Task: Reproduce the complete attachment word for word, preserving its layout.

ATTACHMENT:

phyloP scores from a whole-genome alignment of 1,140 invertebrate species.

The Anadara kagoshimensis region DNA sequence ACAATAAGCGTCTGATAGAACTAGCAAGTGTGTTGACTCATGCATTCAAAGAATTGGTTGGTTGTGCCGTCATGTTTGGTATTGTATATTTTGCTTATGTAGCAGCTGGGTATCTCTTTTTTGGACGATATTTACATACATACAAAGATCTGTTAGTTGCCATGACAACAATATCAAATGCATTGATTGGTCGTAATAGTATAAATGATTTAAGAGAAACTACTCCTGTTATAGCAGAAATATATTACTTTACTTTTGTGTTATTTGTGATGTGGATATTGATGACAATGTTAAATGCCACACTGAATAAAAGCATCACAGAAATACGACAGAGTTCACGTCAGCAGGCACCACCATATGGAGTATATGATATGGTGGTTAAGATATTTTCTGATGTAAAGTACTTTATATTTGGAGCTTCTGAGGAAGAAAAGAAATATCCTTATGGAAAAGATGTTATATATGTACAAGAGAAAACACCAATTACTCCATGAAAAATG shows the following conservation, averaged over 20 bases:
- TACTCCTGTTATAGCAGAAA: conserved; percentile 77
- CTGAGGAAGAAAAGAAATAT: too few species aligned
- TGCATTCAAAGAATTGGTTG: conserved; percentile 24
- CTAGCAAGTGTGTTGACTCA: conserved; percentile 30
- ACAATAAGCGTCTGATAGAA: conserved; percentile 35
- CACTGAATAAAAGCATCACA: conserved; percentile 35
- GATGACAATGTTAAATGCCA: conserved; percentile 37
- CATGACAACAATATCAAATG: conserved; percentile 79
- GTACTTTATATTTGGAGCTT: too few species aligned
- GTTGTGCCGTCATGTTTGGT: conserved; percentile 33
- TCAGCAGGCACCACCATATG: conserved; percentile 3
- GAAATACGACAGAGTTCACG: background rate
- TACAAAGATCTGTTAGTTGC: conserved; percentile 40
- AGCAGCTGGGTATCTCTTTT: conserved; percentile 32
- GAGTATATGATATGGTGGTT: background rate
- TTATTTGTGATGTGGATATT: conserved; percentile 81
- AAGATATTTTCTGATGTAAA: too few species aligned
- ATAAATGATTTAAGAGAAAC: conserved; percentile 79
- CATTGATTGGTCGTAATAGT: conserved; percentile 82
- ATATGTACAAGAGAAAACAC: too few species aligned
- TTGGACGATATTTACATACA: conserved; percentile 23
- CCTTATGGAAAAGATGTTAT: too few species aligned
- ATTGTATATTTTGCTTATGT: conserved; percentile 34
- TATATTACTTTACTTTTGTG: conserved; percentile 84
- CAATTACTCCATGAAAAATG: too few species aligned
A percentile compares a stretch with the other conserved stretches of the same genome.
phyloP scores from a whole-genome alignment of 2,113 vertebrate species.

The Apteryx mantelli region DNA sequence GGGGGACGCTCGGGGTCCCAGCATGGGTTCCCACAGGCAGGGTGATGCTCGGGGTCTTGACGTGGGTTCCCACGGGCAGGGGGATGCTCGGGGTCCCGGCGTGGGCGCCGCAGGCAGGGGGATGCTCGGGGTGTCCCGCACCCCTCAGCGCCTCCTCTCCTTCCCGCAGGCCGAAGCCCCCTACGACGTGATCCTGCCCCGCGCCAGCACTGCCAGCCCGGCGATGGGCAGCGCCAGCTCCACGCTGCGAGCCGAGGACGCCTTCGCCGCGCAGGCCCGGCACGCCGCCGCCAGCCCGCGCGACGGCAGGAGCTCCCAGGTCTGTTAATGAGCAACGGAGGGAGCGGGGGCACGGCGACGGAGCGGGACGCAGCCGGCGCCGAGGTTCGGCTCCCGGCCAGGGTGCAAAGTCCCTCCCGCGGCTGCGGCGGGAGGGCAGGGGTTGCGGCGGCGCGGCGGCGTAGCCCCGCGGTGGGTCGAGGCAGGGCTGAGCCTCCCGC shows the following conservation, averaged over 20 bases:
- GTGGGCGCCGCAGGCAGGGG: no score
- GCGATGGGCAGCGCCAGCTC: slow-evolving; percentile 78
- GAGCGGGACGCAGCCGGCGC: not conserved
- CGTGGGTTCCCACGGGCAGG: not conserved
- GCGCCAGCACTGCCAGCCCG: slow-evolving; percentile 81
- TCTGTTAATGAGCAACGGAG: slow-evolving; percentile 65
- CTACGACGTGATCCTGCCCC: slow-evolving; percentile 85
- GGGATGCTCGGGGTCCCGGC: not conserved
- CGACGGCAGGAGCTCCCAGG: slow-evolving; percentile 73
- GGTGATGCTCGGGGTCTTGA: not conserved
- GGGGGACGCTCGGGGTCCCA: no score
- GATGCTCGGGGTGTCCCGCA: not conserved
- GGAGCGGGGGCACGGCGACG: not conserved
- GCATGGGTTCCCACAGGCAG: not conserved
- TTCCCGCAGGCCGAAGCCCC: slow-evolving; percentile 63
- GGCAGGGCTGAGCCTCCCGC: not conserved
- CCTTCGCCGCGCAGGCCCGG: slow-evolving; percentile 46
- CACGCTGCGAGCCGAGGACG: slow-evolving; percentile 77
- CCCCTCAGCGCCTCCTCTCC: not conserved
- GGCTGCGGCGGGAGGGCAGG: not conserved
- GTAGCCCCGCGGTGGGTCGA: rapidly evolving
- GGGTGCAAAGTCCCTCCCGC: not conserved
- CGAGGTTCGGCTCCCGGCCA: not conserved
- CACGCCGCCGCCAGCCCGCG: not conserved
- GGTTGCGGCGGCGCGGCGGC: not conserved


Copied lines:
phyloP scores from a whole-genome alignment of 1,140 invertebrate species.

The Anadara kagoshimensis region DNA sequence ACAATAAGCGTCTGATAGAACTAGCAAGTGTGTTGACTCATGCATTCAAAGAATTGGTTGGTTGTGCCGTCATGTTTGGTATTGTATATTTTGCTTATGTAGCAGCTGGGTATCTCTTTTTTGGACGATATTTACATACATACAAAGATCTGTTAGTTGCCATGACAACAATATCAAATGCATTGATTGGTCGTAATAGTATAAATGATTTAAGAGAAACTACTCCTGTTATAGCAGAAATATATTACTTTACTTTTGTGTTATTTGTGATGTGGATATTGATGACAATGTTAAATGCCACACTGAATAAAAGCATCACAGAAATACGACAGAGTTCACGTCAGCAGGCACCACCATATGGAGTATATGATATGGTGGTTAAGATATTTTCTGATGTAAAGTACTTTATATTTGGAGCTTCTGAGGAAGAAAAGAAATATCCTTATGGAAAAGATGTTATATATGTACAAGAGAAAACACCAATTACTCCATGAAAAATG shows the following conservation, averaged over 20 bases:
- TACTCCTGTTATAGCAGAAA: conserved; percentile 77
- CTGAGGAAGAAAAGAAATAT: too few species aligned
- TGCATTCAAAGAATTGGTTG: conserved; percentile 24
- CTAGCAAGTGTGTTGACTCA: conserved; percentile 30
- ACAATAAGCGTCTGATAGAA: conserved; percentile 35
- CACTGAATAAAAGCATCACA: conserved; percentile 35
- GATGACAATGTTAAATGCCA: conserved; percentile 37
- CATGACAACAATATCAAATG: conserved; percentile 79
- GTACTTTATATTTGGAGCTT: too few species aligned
- GTTGTGCCGTCATGTTTGGT: conserved; percentile 33
- TCAGCAGGCACCACCATATG: conserved; percentile 3
- GAAATACGACAGAGTTCACG: background rate
- TACAAAGATCTGTTAGTTGC: conserved; percentile 40
- AGCAGCTGGGTATCTCTTTT: conserved; percentile 32
- GAGTATATGATATGGTGGTT: background rate
- TTATTTGTGATGTGGATATT: conserved; percentile 81
- AAGATATTTTCTGATGTAAA: too few species aligned
- ATAAATGATTTAAGAGAAAC: conserved; percentile 79
- CATTGATTGGTCGTAATAGT: conserved; percentile 82
- ATATGTACAAGAGAAAACAC: too few species aligned
- TTGGACGATATTTACATACA: conserved; percentile 23
- CCTTATGGAAAAGATGTTAT: too few species aligned
- ATTGTATATTTTGCTTATGT: conserved; percentile 34
- TATATTACTTTACTTTTGTG: conserved; percentile 84
- CAATTACTCCATGAAAAATG: too few species aligned
A percentile compares a stretch with the other conserved stretches of the same genome.
phyloP scores from a whole-genome alignment of 2,113 vertebrate species.

The Apteryx mantelli region DNA sequence GGGGGACGCTCGGGGTCCCAGCATGGGTTCCCACAGGCAGGGTGATGCTCGGGGTCTTGACGTGGGTTCCCACGGGCAGGGGGATGCTCGGGGTCCCGGCGTGGGCGCCGCAGGCAGGGGGATGCTCGGGGTGTCCCGCACCCCTCAGCGCCTCCTCTCCTTCCCGCAGGCCGAAGCCCCCTACGACGTGATCCTGCCCCGCGCCAGCACTGCCAGCCCGGCGATGGGCAGCGCCAGCTCCACGCTGCGAGCCGAGGACGCCTTCGCCGCGCAGGCCCGGCACGCCGCCGCCAGCCCGCGCGACGGCAGGAGCTCCCAGGTCTGTTAATGAGCAACGGAGGGAGCGGGGGCACGGCGACGGAGCGGGACGCAGCCGGCGCCGAGGTTCGGCTCCCGGCCAGGGTGCAAAGTCCCTCCCGCGGCTGCGGCGGGAGGGCAGGGGTTGCGGCGGCGCGGCGGCGTAGCCCCGCGGTGGGTCGAGGCAGGGCTGAGCCTCCCGC shows the following conservation, averaged over 20 bases:
- GTGGGCGCCGCAGGCAGGGG: no score
- GCGATGGGCAGCGCCAGCTC: slow-evolving; percentile 78
- GAGCGGGACGCAGCCGGCGC: not conserved
- CGTGGGTTCCCACGGGCAGG: not conserved
- GCGCCAGCACTGCCAGCCCG: slow-evolving; percentile 81
- TCTGTTAATGAGCAACGGAG: slow-evolving; percentile 65
- CTACGACGTGATCCTGCCCC: slow-evolving; percentile 85
- GGGATGCTCGGGGTCCCGGC: not conserved
- CGACGGCAGGAGCTCCCAGG: slow-evolving; percentile 73
- GGTGATGCTCGGGGTCTTGA: not conserved
- GGGGGACGCTCGGGGTCCCA: no score
- GATGCTCGGGGTGTCCCGCA: not conserved
- GGAGCGGGGGCACGGCGACG: not conserved
- GCATGGGTTCCCACAGGCAG: not conserved
- TTCCCGCAGGCCGAAGCCCC: slow-evolving; percentile 63
- GGCAGGGCTGAGCCTCCCGC: not conserved
- CCTTCGCCGCGCAGGCCCGG: slow-evolving; percentile 46
- CACGCTGCGAGCCGAGGACG: slow-evolving; percentile 77
- CCCCTCAGCGCCTCCTCTCC: not conserved
- GGCTGCGGCGGGAGGGCAGG: not conserved
- GTAGCCCCGCGGTGGGTCGA: rapidly evolving
- GGGTGCAAAGTCCCTCCCGC: not conserved
- CGAGGTTCGGCTCCCGGCCA: not conserved
- CACGCCGCCGCCAGCCCGCG: not conserved
- GGTTGCGGCGGCGCGGCGGC: not conserved